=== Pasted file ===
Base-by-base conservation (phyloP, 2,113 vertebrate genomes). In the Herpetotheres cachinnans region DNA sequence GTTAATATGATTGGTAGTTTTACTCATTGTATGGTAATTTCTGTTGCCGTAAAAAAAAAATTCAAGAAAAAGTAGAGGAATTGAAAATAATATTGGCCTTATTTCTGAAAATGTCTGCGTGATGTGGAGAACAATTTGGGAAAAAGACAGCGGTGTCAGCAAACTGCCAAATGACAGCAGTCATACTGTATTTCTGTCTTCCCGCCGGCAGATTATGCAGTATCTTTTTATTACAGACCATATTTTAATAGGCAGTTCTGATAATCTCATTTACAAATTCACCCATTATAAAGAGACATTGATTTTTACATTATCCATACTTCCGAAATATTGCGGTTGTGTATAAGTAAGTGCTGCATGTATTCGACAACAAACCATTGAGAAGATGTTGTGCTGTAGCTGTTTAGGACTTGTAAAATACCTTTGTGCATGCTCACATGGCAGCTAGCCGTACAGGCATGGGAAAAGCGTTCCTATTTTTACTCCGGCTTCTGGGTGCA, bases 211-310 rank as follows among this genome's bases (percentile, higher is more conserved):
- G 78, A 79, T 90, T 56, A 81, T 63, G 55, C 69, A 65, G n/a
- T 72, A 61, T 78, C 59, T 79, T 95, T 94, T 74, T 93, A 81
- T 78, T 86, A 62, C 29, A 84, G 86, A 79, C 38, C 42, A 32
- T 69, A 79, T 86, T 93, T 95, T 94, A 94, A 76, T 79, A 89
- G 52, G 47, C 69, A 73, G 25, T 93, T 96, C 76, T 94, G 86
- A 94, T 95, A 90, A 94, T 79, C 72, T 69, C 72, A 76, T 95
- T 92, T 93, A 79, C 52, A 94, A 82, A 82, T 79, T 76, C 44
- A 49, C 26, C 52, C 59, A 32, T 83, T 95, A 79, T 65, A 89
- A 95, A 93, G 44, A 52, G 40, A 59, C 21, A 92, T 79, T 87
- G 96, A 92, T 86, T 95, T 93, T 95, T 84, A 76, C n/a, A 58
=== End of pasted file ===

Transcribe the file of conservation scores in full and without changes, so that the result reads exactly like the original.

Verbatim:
Base-by-base conservation (phyloP, 2,113 vertebrate genomes). In the Herpetotheres cachinnans region DNA sequence GTTAATATGATTGGTAGTTTTACTCATTGTATGGTAATTTCTGTTGCCGTAAAAAAAAAATTCAAGAAAAAGTAGAGGAATTGAAAATAATATTGGCCTTATTTCTGAAAATGTCTGCGTGATGTGGAGAACAATTTGGGAAAAAGACAGCGGTGTCAGCAAACTGCCAAATGACAGCAGTCATACTGTATTTCTGTCTTCCCGCCGGCAGATTATGCAGTATCTTTTTATTACAGACCATATTTTAATAGGCAGTTCTGATAATCTCATTTACAAATTCACCCATTATAAAGAGACATTGATTTTTACATTATCCATACTTCCGAAATATTGCGGTTGTGTATAAGTAAGTGCTGCATGTATTCGACAACAAACCATTGAGAAGATGTTGTGCTGTAGCTGTTTAGGACTTGTAAAATACCTTTGTGCATGCTCACATGGCAGCTAGCCGTACAGGCATGGGAAAAGCGTTCCTATTTTTACTCCGGCTTCTGGGTGCA, bases 211-310 rank as follows among this genome's bases (percentile, higher is more conserved):
- G 78, A 79, T 90, T 56, A 81, T 63, G 55, C 69, A 65, G n/a
- T 72, A 61, T 78, C 59, T 79, T 95, T 94, T 74, T 93, A 81
- T 78, T 86, A 62, C 29, A 84, G 86, A 79, C 38, C 42, A 32
- T 69, A 79, T 86, T 93, T 95, T 94, A 94, A 76, T 79, A 89
- G 52, G 47, C 69, A 73, G 25, T 93, T 96, C 76, T 94, G 86
- A 94, T 95, A 90, A 94, T 79, C 72, T 69, C 72, A 76, T 95
- T 92, T 93, A 79, C 52, A 94, A 82, A 82, T 79, T 76, C 44
- A 49, C 26, C 52, C 59, A 32, T 83, T 95, A 79, T 65, A 89
- A 95, A 93, G 44, A 52, G 40, A 59, C 21, A 92, T 79, T 87
- G 96, A 92, T 86, T 95, T 93, T 95, T 84, A 76, C n/a, A 58